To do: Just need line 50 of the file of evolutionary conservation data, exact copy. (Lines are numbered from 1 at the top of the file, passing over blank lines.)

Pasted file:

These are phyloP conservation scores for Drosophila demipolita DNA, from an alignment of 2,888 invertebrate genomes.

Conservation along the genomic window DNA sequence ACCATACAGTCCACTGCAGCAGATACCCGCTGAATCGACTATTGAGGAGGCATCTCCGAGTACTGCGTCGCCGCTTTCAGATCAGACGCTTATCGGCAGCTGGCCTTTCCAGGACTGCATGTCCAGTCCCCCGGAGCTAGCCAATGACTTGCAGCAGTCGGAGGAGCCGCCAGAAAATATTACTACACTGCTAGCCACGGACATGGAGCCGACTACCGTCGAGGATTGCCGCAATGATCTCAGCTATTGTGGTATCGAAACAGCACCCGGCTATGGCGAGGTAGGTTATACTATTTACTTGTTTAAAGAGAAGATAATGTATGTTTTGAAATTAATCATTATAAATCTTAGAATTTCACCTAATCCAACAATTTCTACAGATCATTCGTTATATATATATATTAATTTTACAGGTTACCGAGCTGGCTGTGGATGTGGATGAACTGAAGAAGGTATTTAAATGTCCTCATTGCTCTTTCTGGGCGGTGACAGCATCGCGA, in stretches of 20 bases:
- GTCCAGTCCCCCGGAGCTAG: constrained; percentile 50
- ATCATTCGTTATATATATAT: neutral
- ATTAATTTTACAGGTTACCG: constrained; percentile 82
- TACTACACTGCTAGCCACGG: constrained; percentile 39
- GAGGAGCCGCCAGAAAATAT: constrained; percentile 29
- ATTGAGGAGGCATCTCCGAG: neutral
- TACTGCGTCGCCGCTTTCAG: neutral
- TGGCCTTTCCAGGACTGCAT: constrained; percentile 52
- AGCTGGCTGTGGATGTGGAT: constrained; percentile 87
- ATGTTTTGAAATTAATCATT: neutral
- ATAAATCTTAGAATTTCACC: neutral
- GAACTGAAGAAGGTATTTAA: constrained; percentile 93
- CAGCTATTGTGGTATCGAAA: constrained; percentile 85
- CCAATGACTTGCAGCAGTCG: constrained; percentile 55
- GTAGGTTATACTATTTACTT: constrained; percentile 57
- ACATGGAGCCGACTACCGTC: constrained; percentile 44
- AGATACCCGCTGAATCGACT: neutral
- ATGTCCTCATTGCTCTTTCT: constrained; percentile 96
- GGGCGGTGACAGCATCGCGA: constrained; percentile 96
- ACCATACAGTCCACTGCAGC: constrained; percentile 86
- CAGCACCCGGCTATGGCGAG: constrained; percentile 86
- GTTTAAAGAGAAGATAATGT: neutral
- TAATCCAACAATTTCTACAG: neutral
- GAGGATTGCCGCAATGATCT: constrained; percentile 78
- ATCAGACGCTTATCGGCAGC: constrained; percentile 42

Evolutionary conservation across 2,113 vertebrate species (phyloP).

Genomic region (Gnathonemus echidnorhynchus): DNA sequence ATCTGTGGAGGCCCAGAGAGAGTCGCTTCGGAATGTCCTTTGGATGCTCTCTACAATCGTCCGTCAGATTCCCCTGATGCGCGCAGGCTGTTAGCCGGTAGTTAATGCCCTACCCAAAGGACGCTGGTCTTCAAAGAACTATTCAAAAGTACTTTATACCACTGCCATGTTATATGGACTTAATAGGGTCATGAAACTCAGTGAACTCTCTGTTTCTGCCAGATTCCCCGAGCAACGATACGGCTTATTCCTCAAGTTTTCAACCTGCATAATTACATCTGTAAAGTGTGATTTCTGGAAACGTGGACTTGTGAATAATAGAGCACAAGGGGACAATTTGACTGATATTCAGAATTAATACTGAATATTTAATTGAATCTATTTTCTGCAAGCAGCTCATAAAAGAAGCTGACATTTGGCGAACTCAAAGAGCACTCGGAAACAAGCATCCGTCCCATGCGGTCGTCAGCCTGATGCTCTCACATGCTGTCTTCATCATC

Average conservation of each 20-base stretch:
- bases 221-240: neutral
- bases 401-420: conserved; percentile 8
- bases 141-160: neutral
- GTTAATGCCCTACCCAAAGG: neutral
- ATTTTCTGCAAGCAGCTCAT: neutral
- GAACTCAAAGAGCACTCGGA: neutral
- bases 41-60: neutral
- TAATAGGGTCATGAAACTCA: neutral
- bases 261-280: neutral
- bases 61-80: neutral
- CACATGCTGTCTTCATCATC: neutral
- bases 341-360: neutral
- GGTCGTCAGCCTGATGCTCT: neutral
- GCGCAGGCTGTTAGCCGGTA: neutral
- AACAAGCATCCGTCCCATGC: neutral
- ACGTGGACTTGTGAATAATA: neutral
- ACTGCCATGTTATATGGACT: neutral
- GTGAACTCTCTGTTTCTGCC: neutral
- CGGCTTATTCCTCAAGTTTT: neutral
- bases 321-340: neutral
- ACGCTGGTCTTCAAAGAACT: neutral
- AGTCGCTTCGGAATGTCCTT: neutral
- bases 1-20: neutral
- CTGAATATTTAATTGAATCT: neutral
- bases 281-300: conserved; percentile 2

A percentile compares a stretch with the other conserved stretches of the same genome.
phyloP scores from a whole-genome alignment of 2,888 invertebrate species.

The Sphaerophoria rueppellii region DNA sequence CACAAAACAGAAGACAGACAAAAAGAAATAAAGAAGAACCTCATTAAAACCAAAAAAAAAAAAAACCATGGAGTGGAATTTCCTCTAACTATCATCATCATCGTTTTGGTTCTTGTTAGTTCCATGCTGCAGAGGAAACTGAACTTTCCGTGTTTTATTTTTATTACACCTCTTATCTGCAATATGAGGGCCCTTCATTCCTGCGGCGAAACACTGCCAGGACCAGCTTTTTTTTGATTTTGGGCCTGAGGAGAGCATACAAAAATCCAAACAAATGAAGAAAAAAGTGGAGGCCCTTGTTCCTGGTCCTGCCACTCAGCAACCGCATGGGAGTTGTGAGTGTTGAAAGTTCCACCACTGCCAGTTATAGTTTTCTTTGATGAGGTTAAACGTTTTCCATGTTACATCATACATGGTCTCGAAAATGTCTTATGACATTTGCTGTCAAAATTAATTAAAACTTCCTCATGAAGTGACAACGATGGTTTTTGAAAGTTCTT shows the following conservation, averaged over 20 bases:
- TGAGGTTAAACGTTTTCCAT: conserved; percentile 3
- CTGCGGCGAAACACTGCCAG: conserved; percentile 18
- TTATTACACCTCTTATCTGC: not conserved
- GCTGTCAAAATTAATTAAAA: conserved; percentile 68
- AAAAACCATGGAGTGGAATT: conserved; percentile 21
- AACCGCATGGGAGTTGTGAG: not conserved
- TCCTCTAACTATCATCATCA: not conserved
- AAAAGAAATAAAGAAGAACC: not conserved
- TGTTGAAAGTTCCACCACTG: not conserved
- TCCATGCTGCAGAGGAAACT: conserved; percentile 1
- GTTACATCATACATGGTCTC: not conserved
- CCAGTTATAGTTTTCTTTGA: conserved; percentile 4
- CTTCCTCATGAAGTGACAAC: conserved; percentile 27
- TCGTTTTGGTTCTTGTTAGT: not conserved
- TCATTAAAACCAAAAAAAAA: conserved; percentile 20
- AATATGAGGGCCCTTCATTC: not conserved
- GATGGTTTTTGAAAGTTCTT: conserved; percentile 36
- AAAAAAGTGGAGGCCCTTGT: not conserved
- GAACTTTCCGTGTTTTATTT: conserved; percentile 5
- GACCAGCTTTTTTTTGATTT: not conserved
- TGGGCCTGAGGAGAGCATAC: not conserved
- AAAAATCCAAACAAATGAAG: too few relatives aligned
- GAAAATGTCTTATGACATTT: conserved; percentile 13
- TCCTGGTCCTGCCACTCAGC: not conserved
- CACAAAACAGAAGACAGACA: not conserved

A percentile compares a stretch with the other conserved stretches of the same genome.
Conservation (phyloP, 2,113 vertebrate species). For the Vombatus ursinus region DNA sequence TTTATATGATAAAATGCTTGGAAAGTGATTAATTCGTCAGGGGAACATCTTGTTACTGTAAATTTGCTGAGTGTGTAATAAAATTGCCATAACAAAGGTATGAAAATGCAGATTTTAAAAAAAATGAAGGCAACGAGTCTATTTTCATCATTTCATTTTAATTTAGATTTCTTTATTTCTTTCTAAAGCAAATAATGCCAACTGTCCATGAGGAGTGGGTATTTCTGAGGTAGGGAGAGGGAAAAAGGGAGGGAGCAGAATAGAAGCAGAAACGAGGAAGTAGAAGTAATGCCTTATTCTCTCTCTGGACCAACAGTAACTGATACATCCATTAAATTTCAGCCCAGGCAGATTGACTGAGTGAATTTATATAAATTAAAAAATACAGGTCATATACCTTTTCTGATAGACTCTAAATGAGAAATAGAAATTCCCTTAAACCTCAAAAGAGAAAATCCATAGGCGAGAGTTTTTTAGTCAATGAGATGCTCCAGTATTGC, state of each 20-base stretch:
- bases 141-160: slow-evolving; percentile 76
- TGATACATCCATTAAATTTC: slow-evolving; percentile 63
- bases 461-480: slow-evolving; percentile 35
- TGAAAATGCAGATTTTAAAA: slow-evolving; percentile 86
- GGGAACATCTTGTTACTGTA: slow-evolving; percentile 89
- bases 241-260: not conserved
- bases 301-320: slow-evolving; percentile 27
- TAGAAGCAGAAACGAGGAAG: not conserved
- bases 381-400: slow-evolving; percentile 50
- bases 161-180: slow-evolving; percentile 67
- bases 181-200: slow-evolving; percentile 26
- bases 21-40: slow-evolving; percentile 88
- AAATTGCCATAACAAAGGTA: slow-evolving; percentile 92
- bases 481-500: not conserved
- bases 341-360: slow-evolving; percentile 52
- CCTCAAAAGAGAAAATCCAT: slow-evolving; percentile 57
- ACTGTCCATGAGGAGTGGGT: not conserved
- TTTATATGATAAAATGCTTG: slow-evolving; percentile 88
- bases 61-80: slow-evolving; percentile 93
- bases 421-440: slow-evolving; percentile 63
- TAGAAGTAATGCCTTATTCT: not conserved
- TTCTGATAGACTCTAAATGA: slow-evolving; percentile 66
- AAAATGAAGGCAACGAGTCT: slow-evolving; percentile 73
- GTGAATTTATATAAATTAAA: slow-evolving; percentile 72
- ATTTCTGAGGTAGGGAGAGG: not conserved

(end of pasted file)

- bases 321-340: neutral